The best drinks always involve a bit of ritual when consuming them. And the upcoming Bastille Day weekend has reminded us of a simple yet refreshingly summery drink we picked up in the South of France: pastis.

The main ingredient is a star-anise-based liquor born from France’s 18th-century ban on absinthe—it’s still got the complex, herbaceous flavor without the ear-lopping strength or need for a flaming cube of sugar to get it down. It’s an acquired taste (vaguely like black licorice), but once you embrace the cooling effect of the bright anise notes, you’ll have found your new summer rooftop accomplice. First and foremost, you’ll want to know how to enjoy it properly.

How to properly imbibe the French potion known as pastis.

It’s actually quite simple, once you’ve tracked down a bottle of pastis—much like the early days of whiskey, there are only about four people making this stuff, so look for a bottle of Ricard, Prado, Pastis 51 or Henri Bardouin (which is as close to artisanal as it gets).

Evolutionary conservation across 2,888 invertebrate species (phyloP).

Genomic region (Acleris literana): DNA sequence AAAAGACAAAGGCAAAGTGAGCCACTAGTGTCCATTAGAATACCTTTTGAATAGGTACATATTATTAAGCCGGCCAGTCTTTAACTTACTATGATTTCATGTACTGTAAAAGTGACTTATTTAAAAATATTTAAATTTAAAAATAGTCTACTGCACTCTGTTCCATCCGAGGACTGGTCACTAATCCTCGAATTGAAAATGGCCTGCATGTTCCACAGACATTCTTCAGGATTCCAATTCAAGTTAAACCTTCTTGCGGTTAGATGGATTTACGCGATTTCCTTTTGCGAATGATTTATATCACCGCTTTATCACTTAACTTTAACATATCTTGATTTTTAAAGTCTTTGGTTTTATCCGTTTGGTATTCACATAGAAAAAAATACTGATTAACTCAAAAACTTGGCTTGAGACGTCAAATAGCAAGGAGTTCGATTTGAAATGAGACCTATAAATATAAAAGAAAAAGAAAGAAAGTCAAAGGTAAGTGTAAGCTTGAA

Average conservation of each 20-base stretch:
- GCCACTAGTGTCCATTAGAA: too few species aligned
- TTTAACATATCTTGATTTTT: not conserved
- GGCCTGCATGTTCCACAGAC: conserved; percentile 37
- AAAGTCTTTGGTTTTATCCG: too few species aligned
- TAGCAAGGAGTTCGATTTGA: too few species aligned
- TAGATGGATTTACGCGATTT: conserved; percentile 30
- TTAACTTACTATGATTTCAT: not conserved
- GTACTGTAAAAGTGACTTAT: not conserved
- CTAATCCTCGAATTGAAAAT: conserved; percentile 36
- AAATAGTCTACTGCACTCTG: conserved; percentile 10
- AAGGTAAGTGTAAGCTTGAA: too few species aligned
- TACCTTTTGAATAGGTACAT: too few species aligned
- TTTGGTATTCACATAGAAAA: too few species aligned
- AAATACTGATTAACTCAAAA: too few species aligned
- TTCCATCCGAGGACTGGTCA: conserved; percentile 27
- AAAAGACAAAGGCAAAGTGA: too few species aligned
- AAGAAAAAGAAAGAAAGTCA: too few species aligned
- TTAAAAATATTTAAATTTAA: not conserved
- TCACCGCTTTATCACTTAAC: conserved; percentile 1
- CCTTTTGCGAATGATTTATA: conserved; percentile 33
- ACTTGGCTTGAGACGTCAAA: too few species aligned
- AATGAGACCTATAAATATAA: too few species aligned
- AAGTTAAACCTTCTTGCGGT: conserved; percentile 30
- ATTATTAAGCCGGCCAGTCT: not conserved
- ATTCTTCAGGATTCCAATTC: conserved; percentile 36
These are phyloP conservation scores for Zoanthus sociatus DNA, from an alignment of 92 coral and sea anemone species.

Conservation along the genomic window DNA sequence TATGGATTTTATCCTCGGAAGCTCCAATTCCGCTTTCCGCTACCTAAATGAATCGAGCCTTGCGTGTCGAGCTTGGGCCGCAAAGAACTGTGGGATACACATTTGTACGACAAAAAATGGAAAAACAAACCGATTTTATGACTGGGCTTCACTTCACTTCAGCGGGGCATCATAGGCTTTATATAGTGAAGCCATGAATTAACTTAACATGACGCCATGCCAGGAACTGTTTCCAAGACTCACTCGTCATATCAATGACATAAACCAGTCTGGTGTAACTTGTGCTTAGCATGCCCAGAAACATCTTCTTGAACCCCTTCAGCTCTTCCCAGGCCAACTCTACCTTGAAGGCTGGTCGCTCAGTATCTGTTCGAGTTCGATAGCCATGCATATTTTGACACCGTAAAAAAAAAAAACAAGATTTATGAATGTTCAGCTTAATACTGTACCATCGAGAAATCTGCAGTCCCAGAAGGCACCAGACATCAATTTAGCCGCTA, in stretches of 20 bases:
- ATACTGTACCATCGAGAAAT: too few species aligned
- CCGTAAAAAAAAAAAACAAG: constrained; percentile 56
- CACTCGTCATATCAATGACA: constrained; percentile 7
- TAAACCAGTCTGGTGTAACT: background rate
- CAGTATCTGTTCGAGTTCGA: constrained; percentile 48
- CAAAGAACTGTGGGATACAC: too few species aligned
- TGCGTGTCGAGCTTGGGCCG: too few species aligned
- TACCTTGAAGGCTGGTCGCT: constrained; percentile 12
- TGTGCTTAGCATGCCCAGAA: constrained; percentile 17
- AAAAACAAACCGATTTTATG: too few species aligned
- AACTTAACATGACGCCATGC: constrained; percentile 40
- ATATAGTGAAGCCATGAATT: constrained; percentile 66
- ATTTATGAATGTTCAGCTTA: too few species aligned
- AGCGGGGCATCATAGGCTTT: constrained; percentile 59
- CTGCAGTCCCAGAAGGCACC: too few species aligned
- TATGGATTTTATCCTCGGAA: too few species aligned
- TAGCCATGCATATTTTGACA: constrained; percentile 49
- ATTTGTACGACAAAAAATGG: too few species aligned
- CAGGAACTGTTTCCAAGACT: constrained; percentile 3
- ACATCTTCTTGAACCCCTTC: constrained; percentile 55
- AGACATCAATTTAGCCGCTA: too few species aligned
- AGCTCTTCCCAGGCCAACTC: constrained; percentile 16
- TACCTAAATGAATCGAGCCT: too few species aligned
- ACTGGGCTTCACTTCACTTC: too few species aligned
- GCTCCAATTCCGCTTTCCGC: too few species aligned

Next, grab a bottle of fresh spring water and chill it. Some prefer throwing it in a carafe with ice, or sitting the bottle in a bucket of ice—these are ways you’ll make the ritual yours, but most importantly it’s about your preferred pastis-to-water ratio.

Here’s the neat part: when you pour the water into the pastis, it begins to cloud up and turn into this wonderful yellow haze—due to a chemical reaction we’re not qualified to explain. It could be magic. Regardless, it a fun parlor trick for the uninitiated. (Note: you’ve always got to start with pastis in the glass first, then add water. And if you must add ice, do it after the drink has settled—the booze’s properties get muddled for more scientific reasons we can’t explain.)

The standard ratio calls for one part pastis to five parts water. It’s a nice start, but once you’ve graduated into connoisseur-dom, you’ll find what works for you. (We’re partial to grabbing a Collins glass, filling a quarter to a third with pastis and topping off with water.) You can play with the ratio as you go along, adding water to re-cool your glass, or if flavors start to get too overwhelming. It’s not something you can drink too fast, which makes for a breezy afternoon of conversation, water refills, more conversation and perhaps a round or two of pétanque.

Not a bad way to spend the rest of the summer…

—N.B.

CONTRIBUTORS

  • Najib Benouar